“This is the culmination of 40 years of struggle,” said Jean-Pierre Susini, a veteran of a violent insurgency that ended last year.
“I have always called for independence but after 200 years of (French) colonialism… the nationalists have an enormous amount of work to do,” said Susini, 67, who lives in the small village of Luri among the mountains of northern Corsica.
Susini used to escape to these hills after taking part in attacks by the National Liberation Front of Corsica (FNLC), which led a brutal campaign of bombings and political assassinations from 1976 until it laid down its weapons in June 2014.
But that is the past — today's nationalists are trying a peaceful approach to power.
Lying just off the coast of Italy, the island of 320,000 inhabitants known for its stunning scenery and as the birthplace of Napoleon, was annexed in 1768.
Now it has followed Scotland and the Spanish region of Catalonia as the latest European territory to elect a nationalist government after regional polls on December 13 handed power to a coalition that includes politicians campaigning for outright independence.
“France doesn't like Corsica. We're fed up with being governed by people who are racist with their subsidies, their judicial decisions, even with football,” said one fired-up supporter, 35-year-old Karine Pellegrini, in the island's economic hub of Bastia.
“When Corsicans play, the refereeing is never fair,” she added in disgust.
She looks forward to new nationalist symbols such as Corsican identity cards, and progress on the long-standing demand for political prisoners from the independence movement to be transferred to jails on the island instead of the mainland.
'In peace and democracy'
But as with other nationalist campaigns around Europe, the new leaders of the movement marry these emotional appeals with more practical concerns.
Corsica's wildly popular new leader, 48-year-old lawyer Gilles Simeoni, has put the emphasis on day-to-day worries about unemployment, corruption and waste collection.
Simeoni, who was previously mayor of Bastia in northeastern Corsica, takes a middle line on independence, saying the question can be decided later while demanding greater powers and subsidies from the mainland.
“Corsicans will decide,” he told local newspaper Corse-Matin this week.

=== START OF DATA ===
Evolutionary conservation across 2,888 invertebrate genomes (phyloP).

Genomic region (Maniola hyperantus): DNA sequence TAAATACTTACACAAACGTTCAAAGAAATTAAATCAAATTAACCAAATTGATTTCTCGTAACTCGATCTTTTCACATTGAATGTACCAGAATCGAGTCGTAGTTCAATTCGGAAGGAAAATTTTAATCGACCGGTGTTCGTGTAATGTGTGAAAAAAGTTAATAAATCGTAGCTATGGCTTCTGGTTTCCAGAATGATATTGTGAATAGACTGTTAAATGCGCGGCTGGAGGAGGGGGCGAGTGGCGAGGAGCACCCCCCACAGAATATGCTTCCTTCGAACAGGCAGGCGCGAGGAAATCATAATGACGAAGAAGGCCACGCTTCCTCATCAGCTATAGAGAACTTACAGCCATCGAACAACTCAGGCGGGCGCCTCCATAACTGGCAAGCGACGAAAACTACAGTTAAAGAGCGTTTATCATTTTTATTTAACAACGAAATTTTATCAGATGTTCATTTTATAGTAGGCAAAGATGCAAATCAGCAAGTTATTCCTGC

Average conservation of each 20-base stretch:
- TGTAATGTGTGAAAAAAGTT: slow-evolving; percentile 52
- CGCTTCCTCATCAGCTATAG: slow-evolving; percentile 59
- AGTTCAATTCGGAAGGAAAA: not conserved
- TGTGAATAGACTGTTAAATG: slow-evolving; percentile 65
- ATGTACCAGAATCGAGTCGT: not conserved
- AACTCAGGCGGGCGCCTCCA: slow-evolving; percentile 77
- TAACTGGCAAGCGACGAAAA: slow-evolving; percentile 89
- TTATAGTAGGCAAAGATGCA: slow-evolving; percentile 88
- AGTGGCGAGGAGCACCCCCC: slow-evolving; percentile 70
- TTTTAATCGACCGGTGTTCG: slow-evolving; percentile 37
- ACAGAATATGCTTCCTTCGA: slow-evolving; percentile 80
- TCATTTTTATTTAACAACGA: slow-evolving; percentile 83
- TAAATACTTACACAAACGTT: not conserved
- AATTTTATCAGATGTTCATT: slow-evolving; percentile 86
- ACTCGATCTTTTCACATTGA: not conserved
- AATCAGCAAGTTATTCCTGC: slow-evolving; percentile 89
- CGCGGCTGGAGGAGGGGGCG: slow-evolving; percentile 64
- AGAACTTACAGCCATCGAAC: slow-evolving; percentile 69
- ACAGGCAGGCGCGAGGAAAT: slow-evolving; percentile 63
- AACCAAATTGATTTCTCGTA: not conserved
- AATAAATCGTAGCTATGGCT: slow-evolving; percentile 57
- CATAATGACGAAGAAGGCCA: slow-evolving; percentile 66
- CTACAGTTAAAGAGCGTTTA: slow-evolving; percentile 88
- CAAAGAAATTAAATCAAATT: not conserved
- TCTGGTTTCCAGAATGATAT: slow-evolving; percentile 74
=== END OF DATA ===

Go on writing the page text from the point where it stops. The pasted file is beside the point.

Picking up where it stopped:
“If they want independence, no one will stop them taking it. But conversely, if they don't want it, no one can presume to impose it on them.”
He has become the island's most popular politician in part because he has moved the nationalist movement away from its violent past.
“The Corsican people… will construct and realise their destiny in peace and democracy,” he said last week as he took over the island's executive council.
Some of Simeoni's allies are less cautious in their demands.
Jean-Guy Talamoni, the head of the independence party, made his inauguration speech at the regional assembly last week entirely in Corsican.
It was a jolt on the mainland, where everyone's attention had been fixed on the rise of the far-right National Front, and the Corsican race had been largely ignored.
Talamoni, 55 and also a lawyer, has described the new government as “the first national Corsican government since the 18th century” and launched straight into demands for the release of political prisoners — which he said numbered 25.
“No one can oppose this popular will,” he told cheering supporters, who chanted “freedom” and waved the island's distinctive flag featuring a man with a bandana.
“By voting for the nationalists, the Corsican people have said that Corsica is not just a piece of another country, but a nation, with its own language, culture and political tradition,” said Talamoni.
'Not Scotland, not Catalonia'
Paris has responded softly, calling for a “serene, constructive and balanced” dialogue with the newly elected nationalists.
While two-thirds of Corsicans are in favour of a referendum on independence, many recognise the island would struggle on its own.
“Corsica is not Scotland with its oil, nor Catalonia with its GDP,” France's L'Express magazine wrote this week.
The coalition has just two years to prove itself, since a reorganisation of the local government means Corsicans will return to the polls in 2018.
“We have only two years before us,” said Susini, back in the village of Luri.
“We must not disappoint, otherwise the valets of colonialism will take back control.”